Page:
The Impact of a Poor Night's Sleep

The Impact of a Poor Night's Sleep

Whether you’ve had a late night, had to get up extra early for a flight or simply haven’t slept well enough, we all know the groggy feeling that comes with a lack of sleep. But, due to the important role that sleep plays in many of our bodily functions, a lack of it can have many more impacts on our overall health. Let’s look into some of the most common short-term effects of poor sleep.

Energy levels

There are many ways that sleep can impact energy levels. One of the most notable is that it’s necessary to conserve and restore energy in our bodies. This is with the help of the chemicals adenosine and glycogen. Adenosine makes us feel sleepy and accumulates while we’re awake while glycogen helps to store energy in the brain and decreases during waking hours. More importantly, glycogen is restored during sleep. When we don’t get adequate sleep, we’re not able to restore glycogen to the necessary levels which can make us feel lethargic and drained the next day.


If you’ve found yourself being less productive than usual, the culprit may be your sleeping habits. Studies have found that when someone doesn’t get an adequate amount of sleep they can experience reduced concentration, problem-solving, memory capacity and creativity, which are all very important factors for productivity. Difficulties with productivity can be quite detrimental, so if it’s been an issue for you, improving your sleep could be a good solution.


Poor sleep can also have a significant impact on your memory. There are two reasons for this. Firstly, as we touched on earlier, a lack of sleep can reduce one’s ability to focus and efficiently learn. But on top of this, sleep is important for consolidating memories in the brain. Without good-quality sleep, it’s harder to remember the events or anything you’ve learnt from the day before. For this reason, it’s not the best idea to pull an all-nighter studying for a test the next day as your brain doesn’t get the chance to consolidate what you’ve been learning.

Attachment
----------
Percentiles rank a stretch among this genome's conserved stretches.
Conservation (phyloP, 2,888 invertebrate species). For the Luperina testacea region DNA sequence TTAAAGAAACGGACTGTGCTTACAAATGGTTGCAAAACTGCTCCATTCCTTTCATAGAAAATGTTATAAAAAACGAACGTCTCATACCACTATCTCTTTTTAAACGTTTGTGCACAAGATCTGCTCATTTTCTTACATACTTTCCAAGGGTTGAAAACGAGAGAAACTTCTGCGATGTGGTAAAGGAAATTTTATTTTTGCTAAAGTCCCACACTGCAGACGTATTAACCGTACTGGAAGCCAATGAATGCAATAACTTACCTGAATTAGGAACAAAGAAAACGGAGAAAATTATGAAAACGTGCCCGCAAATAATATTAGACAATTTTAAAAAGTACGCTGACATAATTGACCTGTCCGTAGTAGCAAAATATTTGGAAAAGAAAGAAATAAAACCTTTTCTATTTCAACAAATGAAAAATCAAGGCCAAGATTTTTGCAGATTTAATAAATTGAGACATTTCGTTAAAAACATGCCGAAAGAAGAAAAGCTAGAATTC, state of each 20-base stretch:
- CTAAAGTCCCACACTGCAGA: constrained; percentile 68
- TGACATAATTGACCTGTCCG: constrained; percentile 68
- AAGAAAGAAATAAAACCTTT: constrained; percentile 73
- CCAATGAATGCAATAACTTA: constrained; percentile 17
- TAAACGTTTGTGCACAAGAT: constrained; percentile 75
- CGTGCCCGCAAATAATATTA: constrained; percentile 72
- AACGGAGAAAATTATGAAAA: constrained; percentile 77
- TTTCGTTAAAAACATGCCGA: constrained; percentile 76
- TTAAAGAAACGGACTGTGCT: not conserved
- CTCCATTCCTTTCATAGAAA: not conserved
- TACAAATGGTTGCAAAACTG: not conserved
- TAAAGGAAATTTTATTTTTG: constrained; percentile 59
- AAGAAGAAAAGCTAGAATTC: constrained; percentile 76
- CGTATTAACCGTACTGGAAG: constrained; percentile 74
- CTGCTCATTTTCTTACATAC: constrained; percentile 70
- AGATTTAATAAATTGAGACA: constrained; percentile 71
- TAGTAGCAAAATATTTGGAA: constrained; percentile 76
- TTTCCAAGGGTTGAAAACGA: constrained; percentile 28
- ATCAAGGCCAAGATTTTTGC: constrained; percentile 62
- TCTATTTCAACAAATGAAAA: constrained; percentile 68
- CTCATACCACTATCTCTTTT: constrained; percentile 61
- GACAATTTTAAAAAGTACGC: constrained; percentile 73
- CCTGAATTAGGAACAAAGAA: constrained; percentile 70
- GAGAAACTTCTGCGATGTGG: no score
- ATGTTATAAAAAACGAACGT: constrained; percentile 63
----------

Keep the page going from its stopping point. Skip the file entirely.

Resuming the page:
In the same way as your mood can impact how well you sleep, sleep loss can also have an impact on your mood. It’s certainly not uncommon to feel a bit irritated when you don’t get enough sleep, and there are studies that back this up. They’ve found that sleep deprived people experience increased negative moods, like anger and irritability, and decreased positive moods, like friendliness and elation. So, if you’ve found yourself feeling down, getting consistent, good-quality sleep could be a route to improving your mood.

What to do

Simply understanding the negative health impacts of a lack of sleep isn’t going to instantly improve it. Thankfully, though, there’s plenty of research into the many methods we can try to improve our sleep from maintaining a routine to creating a good sleep environment. To learn more, check out our blog ‘The Circadian Rhythm’.